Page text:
The above assumes that type checking and MMD is on behave of roles
and that classes are used for single dispatched methods only. So an
implementor of Scalar has to do some extra work for the any-junctive
behaviour, like the multiroling implemention has to resolve potential
conflicts between composed roles. Unfortunately I have no clear idea
of what these extras are and to what extent they can be enforced by
the compiler.  Typically a class like Scalar mostly brings in coercions
and mixed multi methods, i.e. they are a bit less restricted in what multis
they are allowed to define---if of course Perl 6 is using implementation
side type checks at all.

> I think the best thing we can do here is to encourage a culture in
> which people recognize the fundamental difference between extending
> a base class and constraining a subtype, and learn to use composition
> and delegation where appropriate instead of inheritance.  That's why
> we've given different keywords to all those concepts.  It's a matter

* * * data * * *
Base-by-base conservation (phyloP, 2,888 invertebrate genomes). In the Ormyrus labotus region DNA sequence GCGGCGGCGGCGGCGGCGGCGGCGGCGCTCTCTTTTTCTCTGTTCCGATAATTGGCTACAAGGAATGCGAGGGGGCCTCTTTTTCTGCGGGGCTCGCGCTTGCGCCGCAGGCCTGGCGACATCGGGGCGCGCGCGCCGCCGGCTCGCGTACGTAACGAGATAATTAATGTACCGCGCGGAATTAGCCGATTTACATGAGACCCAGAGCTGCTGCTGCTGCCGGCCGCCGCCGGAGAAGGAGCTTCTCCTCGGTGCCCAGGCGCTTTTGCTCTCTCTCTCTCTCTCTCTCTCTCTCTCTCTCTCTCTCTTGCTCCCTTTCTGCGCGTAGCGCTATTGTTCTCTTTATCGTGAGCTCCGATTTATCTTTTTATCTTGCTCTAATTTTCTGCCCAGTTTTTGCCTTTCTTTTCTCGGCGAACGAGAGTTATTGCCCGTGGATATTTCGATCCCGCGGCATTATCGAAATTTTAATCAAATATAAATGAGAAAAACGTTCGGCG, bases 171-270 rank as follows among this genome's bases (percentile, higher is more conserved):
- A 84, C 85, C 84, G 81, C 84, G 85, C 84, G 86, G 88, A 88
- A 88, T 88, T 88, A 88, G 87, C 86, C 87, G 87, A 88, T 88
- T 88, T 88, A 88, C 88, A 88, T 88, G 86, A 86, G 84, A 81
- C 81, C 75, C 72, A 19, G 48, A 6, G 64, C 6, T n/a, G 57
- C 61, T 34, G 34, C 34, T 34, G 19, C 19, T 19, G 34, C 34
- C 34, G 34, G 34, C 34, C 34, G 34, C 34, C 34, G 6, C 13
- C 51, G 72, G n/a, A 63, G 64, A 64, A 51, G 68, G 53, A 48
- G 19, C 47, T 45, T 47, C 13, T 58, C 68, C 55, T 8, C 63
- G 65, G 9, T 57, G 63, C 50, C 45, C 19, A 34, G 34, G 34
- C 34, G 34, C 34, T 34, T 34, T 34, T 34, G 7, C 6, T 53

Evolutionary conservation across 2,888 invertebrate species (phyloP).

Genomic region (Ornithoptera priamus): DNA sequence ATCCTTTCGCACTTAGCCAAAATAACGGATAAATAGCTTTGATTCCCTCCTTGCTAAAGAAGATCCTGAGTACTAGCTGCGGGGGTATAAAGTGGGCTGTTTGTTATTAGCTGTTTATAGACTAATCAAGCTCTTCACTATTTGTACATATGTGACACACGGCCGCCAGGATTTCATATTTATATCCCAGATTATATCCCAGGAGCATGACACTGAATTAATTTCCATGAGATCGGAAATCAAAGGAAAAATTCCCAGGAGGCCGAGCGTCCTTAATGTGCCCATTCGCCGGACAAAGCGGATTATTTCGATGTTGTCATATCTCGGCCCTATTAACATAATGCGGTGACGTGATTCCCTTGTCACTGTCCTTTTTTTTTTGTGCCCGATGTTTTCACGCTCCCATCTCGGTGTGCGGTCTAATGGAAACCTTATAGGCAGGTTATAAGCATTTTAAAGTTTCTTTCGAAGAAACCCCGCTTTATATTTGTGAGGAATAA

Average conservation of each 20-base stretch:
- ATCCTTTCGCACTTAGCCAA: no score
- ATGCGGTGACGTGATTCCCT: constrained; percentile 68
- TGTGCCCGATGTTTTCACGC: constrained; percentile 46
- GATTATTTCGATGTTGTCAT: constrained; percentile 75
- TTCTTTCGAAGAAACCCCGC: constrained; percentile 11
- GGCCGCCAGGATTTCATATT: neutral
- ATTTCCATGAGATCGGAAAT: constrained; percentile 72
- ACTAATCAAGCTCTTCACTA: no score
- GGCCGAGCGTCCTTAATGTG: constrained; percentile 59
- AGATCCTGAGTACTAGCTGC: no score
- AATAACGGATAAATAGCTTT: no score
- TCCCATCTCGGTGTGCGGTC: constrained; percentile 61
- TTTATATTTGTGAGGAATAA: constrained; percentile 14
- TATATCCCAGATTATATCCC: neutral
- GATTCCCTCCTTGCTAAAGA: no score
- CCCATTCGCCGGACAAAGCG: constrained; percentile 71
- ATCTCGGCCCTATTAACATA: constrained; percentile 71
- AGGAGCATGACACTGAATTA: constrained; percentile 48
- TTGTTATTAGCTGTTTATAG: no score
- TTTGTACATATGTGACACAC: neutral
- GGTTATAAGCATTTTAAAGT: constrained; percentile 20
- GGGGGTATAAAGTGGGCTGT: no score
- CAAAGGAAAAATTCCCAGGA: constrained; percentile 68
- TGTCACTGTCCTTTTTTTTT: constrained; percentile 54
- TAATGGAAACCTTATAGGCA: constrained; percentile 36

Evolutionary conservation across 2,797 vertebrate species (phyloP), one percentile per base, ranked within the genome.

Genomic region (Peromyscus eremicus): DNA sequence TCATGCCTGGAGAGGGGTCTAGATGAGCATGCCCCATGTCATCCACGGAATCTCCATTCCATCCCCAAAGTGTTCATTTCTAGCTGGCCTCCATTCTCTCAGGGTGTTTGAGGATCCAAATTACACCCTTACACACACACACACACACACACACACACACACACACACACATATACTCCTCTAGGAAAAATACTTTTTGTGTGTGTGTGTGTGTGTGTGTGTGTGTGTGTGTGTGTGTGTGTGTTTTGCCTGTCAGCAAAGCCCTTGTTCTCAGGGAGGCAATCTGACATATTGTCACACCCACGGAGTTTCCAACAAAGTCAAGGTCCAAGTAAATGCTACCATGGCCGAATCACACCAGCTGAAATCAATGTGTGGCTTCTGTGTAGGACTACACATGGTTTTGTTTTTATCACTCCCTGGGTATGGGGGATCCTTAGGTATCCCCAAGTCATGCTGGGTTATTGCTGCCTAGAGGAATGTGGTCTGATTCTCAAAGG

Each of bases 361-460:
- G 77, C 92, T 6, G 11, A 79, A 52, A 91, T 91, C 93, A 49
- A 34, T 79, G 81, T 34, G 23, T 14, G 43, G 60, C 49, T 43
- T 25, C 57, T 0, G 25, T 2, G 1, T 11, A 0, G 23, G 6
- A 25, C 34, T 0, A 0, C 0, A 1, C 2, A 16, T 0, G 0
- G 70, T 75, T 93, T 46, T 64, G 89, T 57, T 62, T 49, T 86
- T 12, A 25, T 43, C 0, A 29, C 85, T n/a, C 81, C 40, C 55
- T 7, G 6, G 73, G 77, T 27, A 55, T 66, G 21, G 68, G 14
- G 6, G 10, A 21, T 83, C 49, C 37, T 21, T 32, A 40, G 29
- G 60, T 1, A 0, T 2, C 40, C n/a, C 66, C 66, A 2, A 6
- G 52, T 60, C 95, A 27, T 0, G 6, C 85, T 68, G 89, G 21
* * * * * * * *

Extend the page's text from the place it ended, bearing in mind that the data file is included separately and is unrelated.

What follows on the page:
> of giving people the mental tools to think straighter.

Does this toolset support F-bounded polymorphism? And how is its syntax?
To illustrate this question I've rephrased the examples and adjusted the
explainations from the Cecil Manual in Perl 6 below. The original can be
found at

This subsection describes an example of advanced use of the Cecil type
system, F-bounded polymorphism. As we will see, no special support for
this powerful idiom is needed in the type system -- it is made
possible by allowing constraints to be recursive, whereby a type
variable can appear in its own bound.

For our first example, let us consider an abstract object ordered and
a binary method >. A binary method is a method that expects two
arguments of similar types; the > method can be applied, for example,
to two numbers or two strings, but not a string and a number. We would
like to define this method once, in the Ordered role, and have other
classes, such as Num and Str, inherit it. The simplest way to
achieve it seems to be as follows:

role Ordered
    multi method infix:«<=» ( Ordered $x, Ordered $y ) returns bool
    multi method infix:«>» ( Ordered $x, Ordered $y ) returns bool
       return not $x <= $y